Did you know that not all of Bach's surviving cantata scores are easily accessible or usable?
This season, Choral Arts ran into a problem finding a few pieces of sheet music when artistic director Matt Glandorf programmed a few surviving “obscure” Bach cantatas to be featured in the “1734-1735: Season in the Life of J.S. Bach” series. In particular, scores for cantatas BWV 207a and BWV215 were not easy to find.
The biggest issue, however, was finding a performer-friendly score for BWV 36b Die Freude reget sich (Now gladness doth arise), scheduled to be sung on October 26, 2016. Such score simply did not exist.
Glandorf was faced with a difficult choice, up to the point of having to cancel the performance of the piece.
This is when one of our singers stepped in to save the day. Meet Tim Schellenberg, who in a short time period was able to create an excellent choral and instrumental score! Below is Tim’s story, in his own words:
“There are actually three existing scores for Cantata BWV36b. There are the scanned originals written by Bach himself, which are interesting and beautiful, but not really suitable for performance. And then there are two study scores, one from mid-19th century edition and one modern edition by Bärenreiter, a publisher that has published all of Bach's extant cantatas. But the downside to the volumous study scores is that you get every part of the score. This is great for the director and okay for singers, but not suitable for instrumentalists who cannot flip pages every few measures. In addition, although the 19th century study score is freely available for download, it uses old clefs for the soprano, alto, and tenor voices that would be difficult for singers to get used to. The Bärenreiter edition has modern clefs, but is only available as a part of a larger collection that costs hundreds of dollars.
I wanted to create an edition that would work not just for our upcoming performance, but would be useful for the entire Bach community worldwide; an edition with modern clefs that is suitable for performance and that can be freely shared without copyright issues. This meant my sources had to be the ones that were themselves not copyrighted. So I used the 19th century edition and occasionally looked at the originals in Bach's hand. I also used midi files with permission from the author in Japan. This saved a lot of work, since I didn't need to enter all of the notes.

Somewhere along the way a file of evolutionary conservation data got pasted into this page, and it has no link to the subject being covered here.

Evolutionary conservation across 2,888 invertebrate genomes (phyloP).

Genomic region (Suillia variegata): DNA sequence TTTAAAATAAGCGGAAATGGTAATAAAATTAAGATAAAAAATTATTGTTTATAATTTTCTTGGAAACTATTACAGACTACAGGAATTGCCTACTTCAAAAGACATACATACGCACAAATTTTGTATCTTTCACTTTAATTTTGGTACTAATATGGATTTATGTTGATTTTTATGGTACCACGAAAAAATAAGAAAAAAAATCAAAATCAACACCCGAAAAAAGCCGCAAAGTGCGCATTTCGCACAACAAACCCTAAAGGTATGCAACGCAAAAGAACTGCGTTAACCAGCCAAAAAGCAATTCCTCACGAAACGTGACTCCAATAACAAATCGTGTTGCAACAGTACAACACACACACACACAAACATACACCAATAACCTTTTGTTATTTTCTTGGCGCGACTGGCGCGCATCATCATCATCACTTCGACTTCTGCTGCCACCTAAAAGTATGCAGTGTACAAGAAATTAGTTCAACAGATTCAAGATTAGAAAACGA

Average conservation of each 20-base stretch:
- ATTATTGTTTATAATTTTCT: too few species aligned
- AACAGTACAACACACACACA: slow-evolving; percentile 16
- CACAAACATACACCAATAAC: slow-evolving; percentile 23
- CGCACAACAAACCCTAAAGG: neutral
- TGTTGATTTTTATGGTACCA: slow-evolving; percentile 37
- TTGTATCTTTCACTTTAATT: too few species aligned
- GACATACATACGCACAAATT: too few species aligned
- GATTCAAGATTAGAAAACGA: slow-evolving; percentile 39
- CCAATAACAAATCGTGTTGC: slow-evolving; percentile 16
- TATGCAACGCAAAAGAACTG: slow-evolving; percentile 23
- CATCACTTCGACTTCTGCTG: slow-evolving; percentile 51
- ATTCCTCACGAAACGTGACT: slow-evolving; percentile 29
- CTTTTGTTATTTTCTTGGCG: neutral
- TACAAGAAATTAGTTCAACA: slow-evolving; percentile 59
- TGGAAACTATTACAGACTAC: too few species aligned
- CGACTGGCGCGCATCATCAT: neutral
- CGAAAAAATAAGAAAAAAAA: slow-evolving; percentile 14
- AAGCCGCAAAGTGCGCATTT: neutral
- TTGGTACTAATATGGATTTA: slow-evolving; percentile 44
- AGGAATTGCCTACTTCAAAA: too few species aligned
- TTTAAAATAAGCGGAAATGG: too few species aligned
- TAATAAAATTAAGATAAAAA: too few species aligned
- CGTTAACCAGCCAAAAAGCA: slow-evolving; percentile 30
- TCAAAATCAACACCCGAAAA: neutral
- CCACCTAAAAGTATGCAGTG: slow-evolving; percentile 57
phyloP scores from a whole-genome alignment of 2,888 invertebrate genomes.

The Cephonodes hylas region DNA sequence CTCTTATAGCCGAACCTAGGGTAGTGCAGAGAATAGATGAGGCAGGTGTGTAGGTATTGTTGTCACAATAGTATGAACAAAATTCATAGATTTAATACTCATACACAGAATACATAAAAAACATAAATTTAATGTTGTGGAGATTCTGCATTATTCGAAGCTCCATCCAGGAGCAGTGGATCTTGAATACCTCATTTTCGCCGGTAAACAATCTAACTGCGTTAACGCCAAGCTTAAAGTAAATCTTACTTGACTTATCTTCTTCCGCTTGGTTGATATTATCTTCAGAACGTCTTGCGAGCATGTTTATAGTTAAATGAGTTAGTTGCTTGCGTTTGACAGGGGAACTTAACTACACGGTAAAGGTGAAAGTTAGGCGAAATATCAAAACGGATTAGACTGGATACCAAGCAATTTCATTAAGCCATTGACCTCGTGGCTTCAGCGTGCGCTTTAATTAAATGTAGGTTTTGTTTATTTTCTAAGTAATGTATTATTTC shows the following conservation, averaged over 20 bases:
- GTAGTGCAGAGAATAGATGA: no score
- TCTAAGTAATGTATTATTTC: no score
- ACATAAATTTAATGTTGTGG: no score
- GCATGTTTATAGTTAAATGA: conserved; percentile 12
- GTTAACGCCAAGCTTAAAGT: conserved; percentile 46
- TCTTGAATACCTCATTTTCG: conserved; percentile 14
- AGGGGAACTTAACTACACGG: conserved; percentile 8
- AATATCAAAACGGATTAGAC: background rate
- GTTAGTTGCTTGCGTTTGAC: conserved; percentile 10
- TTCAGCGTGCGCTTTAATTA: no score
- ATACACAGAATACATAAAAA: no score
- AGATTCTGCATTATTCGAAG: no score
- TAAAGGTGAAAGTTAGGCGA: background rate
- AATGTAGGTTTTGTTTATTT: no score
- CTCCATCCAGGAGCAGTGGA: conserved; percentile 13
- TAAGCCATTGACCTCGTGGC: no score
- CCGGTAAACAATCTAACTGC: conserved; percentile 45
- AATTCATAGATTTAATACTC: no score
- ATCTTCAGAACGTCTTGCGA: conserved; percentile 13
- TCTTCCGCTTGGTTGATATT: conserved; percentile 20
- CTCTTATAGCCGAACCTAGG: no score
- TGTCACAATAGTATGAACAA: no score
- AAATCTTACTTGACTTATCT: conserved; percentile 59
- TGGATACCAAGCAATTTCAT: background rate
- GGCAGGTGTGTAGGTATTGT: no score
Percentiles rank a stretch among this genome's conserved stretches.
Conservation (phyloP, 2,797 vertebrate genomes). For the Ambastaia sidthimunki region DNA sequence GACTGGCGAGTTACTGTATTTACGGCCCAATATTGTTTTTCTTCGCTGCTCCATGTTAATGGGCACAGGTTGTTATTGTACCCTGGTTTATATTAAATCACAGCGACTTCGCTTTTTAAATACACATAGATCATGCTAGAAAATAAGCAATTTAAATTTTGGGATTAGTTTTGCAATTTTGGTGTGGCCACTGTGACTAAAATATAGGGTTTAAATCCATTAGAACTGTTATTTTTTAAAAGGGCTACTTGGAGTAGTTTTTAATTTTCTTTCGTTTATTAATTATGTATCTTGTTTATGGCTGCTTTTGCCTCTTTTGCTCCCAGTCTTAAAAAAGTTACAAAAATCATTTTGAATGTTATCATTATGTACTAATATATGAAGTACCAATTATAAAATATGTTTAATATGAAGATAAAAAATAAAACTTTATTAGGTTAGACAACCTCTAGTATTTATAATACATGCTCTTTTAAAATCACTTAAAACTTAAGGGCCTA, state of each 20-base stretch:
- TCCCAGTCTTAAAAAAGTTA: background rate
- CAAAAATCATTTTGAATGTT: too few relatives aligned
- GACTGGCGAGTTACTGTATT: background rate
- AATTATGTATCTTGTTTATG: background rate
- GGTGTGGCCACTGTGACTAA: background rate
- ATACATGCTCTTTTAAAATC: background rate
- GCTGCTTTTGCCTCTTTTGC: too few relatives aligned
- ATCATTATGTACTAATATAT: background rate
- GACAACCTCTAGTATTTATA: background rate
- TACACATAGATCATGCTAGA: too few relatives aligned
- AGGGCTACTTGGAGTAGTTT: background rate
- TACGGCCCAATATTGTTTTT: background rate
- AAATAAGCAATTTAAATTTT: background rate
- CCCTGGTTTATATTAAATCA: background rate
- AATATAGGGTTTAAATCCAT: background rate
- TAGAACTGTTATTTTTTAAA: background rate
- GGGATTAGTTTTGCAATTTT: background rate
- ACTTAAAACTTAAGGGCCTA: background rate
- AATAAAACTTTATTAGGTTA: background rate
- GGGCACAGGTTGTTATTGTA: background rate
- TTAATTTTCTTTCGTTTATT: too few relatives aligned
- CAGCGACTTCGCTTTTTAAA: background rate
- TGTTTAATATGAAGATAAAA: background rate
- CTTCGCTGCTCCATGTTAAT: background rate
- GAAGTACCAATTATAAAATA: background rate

The typesetting software I used is called Lilypond, which is an open source software that produces really high quality output with less effort than, for example, Finale or Sibelius. It is capable of making highly intelligent decisions so that less effort is required on my end, including: overall layout, placement of lyrics and slurs, finding good beam slopes, determining the best distance between staves, and much more. This is especially helpful when you decide to make a major layout change, which would require a lot of touch-up work with other notation software.
I'm quite happy with the result: Cantata 36b is now an accurate, modern, free, and complete edition that includes all instrumental parts, a vocal score with keyboard reductions, and a conductor score. There are to my knowledge perhaps only 2 or 3 other Bach cantata scores that meet all of these criteria."
Tim posted the BWV 36b score, which Choral Arts used in the performance on October 26, 2016, on a public domain site, MutopiaProject.org, and it is available for free download here.
We thank Tim for his amazing creative work, inquisitive mind and heartfelt dedication, and, most importantly, for his invaluable service to the entire world-wide Bach community -- all of us now have open access to Bach's one more treasure: performance-friendly score of Cantata BWV 36b!
By Inna Heasley